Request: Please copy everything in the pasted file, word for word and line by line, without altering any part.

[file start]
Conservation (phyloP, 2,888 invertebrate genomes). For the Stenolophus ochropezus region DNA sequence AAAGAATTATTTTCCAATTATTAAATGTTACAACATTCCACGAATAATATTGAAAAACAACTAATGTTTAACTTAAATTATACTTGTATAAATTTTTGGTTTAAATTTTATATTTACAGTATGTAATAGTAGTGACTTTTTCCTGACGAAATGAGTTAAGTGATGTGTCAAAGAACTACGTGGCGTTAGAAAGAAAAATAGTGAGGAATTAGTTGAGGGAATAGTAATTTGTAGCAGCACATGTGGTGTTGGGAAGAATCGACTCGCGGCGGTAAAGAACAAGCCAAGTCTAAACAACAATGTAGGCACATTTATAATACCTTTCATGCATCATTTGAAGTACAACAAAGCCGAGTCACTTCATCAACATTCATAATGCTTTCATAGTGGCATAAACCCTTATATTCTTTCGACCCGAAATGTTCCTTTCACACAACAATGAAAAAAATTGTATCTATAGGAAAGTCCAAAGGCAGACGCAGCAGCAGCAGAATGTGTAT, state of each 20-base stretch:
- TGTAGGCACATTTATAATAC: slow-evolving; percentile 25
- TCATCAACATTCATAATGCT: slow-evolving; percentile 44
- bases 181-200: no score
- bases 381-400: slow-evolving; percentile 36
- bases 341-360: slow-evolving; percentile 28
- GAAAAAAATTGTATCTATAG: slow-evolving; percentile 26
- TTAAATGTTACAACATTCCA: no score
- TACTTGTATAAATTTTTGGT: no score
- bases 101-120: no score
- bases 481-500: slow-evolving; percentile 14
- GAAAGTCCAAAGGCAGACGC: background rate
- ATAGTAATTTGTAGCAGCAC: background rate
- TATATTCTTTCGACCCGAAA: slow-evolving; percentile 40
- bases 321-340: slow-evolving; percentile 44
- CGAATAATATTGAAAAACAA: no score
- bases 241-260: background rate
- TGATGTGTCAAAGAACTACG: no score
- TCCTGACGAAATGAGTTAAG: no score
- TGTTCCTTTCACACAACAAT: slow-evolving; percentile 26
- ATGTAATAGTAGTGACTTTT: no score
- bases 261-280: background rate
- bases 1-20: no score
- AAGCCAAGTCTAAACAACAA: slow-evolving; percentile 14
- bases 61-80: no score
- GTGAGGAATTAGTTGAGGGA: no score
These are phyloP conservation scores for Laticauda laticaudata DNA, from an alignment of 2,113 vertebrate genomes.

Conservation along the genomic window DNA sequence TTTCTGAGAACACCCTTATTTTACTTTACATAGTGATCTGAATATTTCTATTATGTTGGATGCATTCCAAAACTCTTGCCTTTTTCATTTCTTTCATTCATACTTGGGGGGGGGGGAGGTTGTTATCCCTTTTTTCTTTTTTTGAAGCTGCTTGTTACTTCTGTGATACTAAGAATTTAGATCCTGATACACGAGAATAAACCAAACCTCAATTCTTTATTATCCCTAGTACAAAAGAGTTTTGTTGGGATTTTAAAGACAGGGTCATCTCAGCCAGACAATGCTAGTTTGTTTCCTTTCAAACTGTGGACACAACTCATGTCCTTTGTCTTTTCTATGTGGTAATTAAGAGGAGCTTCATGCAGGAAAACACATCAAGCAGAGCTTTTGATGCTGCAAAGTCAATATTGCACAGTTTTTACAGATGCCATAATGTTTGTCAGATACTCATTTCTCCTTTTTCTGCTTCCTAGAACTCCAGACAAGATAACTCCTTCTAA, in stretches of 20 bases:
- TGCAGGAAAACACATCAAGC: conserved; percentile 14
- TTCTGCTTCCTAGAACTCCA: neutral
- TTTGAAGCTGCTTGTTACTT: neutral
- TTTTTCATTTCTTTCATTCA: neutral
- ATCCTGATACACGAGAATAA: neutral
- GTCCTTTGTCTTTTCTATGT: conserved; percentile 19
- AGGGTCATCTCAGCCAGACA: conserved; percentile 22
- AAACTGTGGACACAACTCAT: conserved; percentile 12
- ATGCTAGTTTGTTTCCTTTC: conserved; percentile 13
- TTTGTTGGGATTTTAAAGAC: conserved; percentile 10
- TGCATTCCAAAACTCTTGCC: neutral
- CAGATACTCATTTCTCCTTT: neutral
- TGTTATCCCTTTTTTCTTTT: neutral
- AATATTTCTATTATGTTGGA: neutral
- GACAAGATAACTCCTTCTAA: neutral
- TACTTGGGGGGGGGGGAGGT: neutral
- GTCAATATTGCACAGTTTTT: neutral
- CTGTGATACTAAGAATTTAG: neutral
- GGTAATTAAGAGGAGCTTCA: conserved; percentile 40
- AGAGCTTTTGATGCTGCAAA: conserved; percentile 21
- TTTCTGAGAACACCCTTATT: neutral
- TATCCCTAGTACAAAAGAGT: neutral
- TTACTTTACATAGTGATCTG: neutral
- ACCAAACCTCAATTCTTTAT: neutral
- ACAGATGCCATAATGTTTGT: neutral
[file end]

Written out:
Conservation (phyloP, 2,888 invertebrate genomes). For the Stenolophus ochropezus region DNA sequence AAAGAATTATTTTCCAATTATTAAATGTTACAACATTCCACGAATAATATTGAAAAACAACTAATGTTTAACTTAAATTATACTTGTATAAATTTTTGGTTTAAATTTTATATTTACAGTATGTAATAGTAGTGACTTTTTCCTGACGAAATGAGTTAAGTGATGTGTCAAAGAACTACGTGGCGTTAGAAAGAAAAATAGTGAGGAATTAGTTGAGGGAATAGTAATTTGTAGCAGCACATGTGGTGTTGGGAAGAATCGACTCGCGGCGGTAAAGAACAAGCCAAGTCTAAACAACAATGTAGGCACATTTATAATACCTTTCATGCATCATTTGAAGTACAACAAAGCCGAGTCACTTCATCAACATTCATAATGCTTTCATAGTGGCATAAACCCTTATATTCTTTCGACCCGAAATGTTCCTTTCACACAACAATGAAAAAAATTGTATCTATAGGAAAGTCCAAAGGCAGACGCAGCAGCAGCAGAATGTGTAT, state of each 20-base stretch:
- TGTAGGCACATTTATAATAC: slow-evolving; percentile 25
- TCATCAACATTCATAATGCT: slow-evolving; percentile 44
- bases 181-200: no score
- bases 381-400: slow-evolving; percentile 36
- bases 341-360: slow-evolving; percentile 28
- GAAAAAAATTGTATCTATAG: slow-evolving; percentile 26
- TTAAATGTTACAACATTCCA: no score
- TACTTGTATAAATTTTTGGT: no score
- bases 101-120: no score
- bases 481-500: slow-evolving; percentile 14
- GAAAGTCCAAAGGCAGACGC: background rate
- ATAGTAATTTGTAGCAGCAC: background rate
- TATATTCTTTCGACCCGAAA: slow-evolving; percentile 40
- bases 321-340: slow-evolving; percentile 44
- CGAATAATATTGAAAAACAA: no score
- bases 241-260: background rate
- TGATGTGTCAAAGAACTACG: no score
- TCCTGACGAAATGAGTTAAG: no score
- TGTTCCTTTCACACAACAAT: slow-evolving; percentile 26
- ATGTAATAGTAGTGACTTTT: no score
- bases 261-280: background rate
- bases 1-20: no score
- AAGCCAAGTCTAAACAACAA: slow-evolving; percentile 14
- bases 61-80: no score
- GTGAGGAATTAGTTGAGGGA: no score
These are phyloP conservation scores for Laticauda laticaudata DNA, from an alignment of 2,113 vertebrate genomes.

Conservation along the genomic window DNA sequence TTTCTGAGAACACCCTTATTTTACTTTACATAGTGATCTGAATATTTCTATTATGTTGGATGCATTCCAAAACTCTTGCCTTTTTCATTTCTTTCATTCATACTTGGGGGGGGGGGAGGTTGTTATCCCTTTTTTCTTTTTTTGAAGCTGCTTGTTACTTCTGTGATACTAAGAATTTAGATCCTGATACACGAGAATAAACCAAACCTCAATTCTTTATTATCCCTAGTACAAAAGAGTTTTGTTGGGATTTTAAAGACAGGGTCATCTCAGCCAGACAATGCTAGTTTGTTTCCTTTCAAACTGTGGACACAACTCATGTCCTTTGTCTTTTCTATGTGGTAATTAAGAGGAGCTTCATGCAGGAAAACACATCAAGCAGAGCTTTTGATGCTGCAAAGTCAATATTGCACAGTTTTTACAGATGCCATAATGTTTGTCAGATACTCATTTCTCCTTTTTCTGCTTCCTAGAACTCCAGACAAGATAACTCCTTCTAA, in stretches of 20 bases:
- TGCAGGAAAACACATCAAGC: conserved; percentile 14
- TTCTGCTTCCTAGAACTCCA: neutral
- TTTGAAGCTGCTTGTTACTT: neutral
- TTTTTCATTTCTTTCATTCA: neutral
- ATCCTGATACACGAGAATAA: neutral
- GTCCTTTGTCTTTTCTATGT: conserved; percentile 19
- AGGGTCATCTCAGCCAGACA: conserved; percentile 22
- AAACTGTGGACACAACTCAT: conserved; percentile 12
- ATGCTAGTTTGTTTCCTTTC: conserved; percentile 13
- TTTGTTGGGATTTTAAAGAC: conserved; percentile 10
- TGCATTCCAAAACTCTTGCC: neutral
- CAGATACTCATTTCTCCTTT: neutral
- TGTTATCCCTTTTTTCTTTT: neutral
- AATATTTCTATTATGTTGGA: neutral
- GACAAGATAACTCCTTCTAA: neutral
- TACTTGGGGGGGGGGGAGGT: neutral
- GTCAATATTGCACAGTTTTT: neutral
- CTGTGATACTAAGAATTTAG: neutral
- GGTAATTAAGAGGAGCTTCA: conserved; percentile 40
- AGAGCTTTTGATGCTGCAAA: conserved; percentile 21
- TTTCTGAGAACACCCTTATT: neutral
- TATCCCTAGTACAAAAGAGT: neutral
- TTACTTTACATAGTGATCTG: neutral
- ACCAAACCTCAATTCTTTAT: neutral
- ACAGATGCCATAATGTTTGT: neutral